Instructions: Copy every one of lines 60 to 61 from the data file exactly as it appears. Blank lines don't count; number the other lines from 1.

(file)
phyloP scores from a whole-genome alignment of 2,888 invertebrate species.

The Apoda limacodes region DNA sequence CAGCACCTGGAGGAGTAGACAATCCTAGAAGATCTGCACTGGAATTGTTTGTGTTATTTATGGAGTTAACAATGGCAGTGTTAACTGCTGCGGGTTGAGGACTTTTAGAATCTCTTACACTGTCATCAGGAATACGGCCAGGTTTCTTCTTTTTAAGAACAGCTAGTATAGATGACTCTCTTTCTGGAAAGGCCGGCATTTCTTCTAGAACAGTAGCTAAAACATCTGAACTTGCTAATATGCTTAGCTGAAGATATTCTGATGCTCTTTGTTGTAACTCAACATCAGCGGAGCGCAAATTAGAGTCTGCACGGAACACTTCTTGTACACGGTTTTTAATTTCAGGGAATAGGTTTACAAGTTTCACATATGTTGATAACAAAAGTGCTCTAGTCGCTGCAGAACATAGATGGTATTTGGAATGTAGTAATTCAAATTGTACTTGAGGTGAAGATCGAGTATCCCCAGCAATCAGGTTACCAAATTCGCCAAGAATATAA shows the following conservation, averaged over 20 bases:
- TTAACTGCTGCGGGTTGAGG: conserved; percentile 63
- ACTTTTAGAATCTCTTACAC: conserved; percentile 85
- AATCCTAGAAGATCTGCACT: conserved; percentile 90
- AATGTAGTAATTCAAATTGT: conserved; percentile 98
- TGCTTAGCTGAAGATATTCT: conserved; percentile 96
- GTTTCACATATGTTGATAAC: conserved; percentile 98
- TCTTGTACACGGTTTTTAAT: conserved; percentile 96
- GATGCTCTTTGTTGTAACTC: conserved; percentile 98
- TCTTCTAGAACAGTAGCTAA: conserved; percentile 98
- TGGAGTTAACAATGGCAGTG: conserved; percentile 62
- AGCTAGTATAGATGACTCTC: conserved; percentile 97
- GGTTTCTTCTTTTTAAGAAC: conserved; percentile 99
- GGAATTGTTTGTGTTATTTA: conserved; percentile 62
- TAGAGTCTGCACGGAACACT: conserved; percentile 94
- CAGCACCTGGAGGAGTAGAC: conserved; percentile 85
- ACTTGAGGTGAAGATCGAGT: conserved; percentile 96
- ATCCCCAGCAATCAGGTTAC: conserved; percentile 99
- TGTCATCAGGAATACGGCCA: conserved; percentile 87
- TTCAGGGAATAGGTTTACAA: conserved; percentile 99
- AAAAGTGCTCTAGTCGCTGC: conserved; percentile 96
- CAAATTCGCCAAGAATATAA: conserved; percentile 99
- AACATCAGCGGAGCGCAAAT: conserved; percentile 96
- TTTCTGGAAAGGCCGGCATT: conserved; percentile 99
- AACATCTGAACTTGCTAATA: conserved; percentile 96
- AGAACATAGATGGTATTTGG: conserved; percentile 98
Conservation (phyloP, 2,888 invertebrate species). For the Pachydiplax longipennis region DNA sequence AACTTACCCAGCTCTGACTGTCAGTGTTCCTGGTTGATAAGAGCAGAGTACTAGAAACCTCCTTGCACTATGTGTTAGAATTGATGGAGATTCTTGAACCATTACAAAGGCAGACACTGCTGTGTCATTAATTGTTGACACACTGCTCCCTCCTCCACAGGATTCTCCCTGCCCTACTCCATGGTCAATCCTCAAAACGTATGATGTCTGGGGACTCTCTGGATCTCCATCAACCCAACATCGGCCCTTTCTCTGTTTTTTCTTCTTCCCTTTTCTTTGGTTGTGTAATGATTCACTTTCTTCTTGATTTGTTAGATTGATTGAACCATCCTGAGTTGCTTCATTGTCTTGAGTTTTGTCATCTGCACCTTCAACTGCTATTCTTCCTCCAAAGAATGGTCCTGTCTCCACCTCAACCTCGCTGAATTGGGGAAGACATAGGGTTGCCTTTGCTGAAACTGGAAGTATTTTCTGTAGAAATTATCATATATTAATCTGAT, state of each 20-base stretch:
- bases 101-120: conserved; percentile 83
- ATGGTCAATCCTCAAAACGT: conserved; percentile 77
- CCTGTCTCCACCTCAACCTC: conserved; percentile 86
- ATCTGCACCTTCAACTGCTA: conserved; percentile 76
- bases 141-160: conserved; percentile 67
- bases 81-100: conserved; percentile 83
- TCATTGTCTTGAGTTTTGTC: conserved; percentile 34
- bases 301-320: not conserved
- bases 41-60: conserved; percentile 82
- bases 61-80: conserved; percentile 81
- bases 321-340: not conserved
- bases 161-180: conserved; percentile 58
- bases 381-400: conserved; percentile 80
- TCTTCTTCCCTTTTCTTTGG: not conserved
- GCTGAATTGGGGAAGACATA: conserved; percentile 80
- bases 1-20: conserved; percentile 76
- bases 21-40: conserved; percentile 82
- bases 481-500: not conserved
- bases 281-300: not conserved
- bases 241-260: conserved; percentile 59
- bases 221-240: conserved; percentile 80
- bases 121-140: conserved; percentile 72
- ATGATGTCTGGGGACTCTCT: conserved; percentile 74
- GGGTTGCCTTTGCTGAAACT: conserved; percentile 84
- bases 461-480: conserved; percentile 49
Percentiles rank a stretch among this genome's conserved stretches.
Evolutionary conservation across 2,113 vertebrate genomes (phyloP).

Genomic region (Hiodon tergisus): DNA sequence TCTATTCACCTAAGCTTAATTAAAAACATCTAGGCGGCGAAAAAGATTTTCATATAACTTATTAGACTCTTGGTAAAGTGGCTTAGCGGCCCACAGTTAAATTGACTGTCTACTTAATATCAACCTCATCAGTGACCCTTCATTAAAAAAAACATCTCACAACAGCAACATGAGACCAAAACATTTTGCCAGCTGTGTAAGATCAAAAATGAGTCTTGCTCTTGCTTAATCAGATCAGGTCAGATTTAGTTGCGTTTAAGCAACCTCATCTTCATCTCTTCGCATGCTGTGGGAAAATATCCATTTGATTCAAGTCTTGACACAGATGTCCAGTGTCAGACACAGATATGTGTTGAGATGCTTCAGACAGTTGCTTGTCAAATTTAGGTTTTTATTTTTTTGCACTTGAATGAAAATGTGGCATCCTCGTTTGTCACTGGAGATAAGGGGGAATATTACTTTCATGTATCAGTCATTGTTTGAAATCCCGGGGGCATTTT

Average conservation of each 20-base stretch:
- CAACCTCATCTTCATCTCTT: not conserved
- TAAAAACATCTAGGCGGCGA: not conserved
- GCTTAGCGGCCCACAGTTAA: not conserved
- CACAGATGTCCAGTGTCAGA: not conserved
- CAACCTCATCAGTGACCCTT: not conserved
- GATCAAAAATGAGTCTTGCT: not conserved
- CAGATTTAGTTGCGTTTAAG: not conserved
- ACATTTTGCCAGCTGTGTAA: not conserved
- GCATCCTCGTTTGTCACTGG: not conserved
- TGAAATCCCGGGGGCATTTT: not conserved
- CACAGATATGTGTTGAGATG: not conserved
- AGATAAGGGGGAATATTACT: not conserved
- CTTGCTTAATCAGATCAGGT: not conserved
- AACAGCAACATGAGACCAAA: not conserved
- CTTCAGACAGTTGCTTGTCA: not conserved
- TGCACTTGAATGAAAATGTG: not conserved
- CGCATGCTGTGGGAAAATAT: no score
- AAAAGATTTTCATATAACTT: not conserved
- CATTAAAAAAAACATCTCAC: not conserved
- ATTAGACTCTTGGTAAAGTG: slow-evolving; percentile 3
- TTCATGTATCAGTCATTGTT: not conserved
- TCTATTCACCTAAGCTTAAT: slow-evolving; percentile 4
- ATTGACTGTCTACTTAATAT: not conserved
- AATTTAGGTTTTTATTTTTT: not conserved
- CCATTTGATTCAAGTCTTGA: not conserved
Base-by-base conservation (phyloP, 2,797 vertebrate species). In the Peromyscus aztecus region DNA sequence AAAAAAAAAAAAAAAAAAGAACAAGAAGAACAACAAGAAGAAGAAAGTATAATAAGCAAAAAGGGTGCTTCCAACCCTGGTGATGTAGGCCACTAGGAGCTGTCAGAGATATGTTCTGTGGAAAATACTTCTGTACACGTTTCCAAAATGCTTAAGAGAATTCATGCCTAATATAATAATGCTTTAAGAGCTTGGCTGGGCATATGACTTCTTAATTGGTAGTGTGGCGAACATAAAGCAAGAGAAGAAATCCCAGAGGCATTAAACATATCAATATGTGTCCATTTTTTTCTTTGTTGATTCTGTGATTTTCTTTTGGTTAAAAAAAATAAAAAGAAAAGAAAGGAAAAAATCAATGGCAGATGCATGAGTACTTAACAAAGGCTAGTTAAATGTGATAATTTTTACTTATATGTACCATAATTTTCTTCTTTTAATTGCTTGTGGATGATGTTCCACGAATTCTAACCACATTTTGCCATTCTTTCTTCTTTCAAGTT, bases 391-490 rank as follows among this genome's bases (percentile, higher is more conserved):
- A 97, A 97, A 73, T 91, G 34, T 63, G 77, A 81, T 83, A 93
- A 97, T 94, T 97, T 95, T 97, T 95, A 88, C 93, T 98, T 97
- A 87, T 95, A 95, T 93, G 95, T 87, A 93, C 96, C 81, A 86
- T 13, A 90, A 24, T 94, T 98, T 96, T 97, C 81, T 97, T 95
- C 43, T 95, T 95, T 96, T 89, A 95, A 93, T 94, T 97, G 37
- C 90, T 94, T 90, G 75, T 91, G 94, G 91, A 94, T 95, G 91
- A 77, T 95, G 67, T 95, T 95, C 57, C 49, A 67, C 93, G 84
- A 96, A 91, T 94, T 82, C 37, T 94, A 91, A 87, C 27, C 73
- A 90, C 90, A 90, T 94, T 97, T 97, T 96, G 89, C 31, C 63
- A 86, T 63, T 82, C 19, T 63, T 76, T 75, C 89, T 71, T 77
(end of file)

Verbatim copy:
- GCTTAGCGGCCCACAGTTAA: not conserved
- CACAGATGTCCAGTGTCAGA: not conserved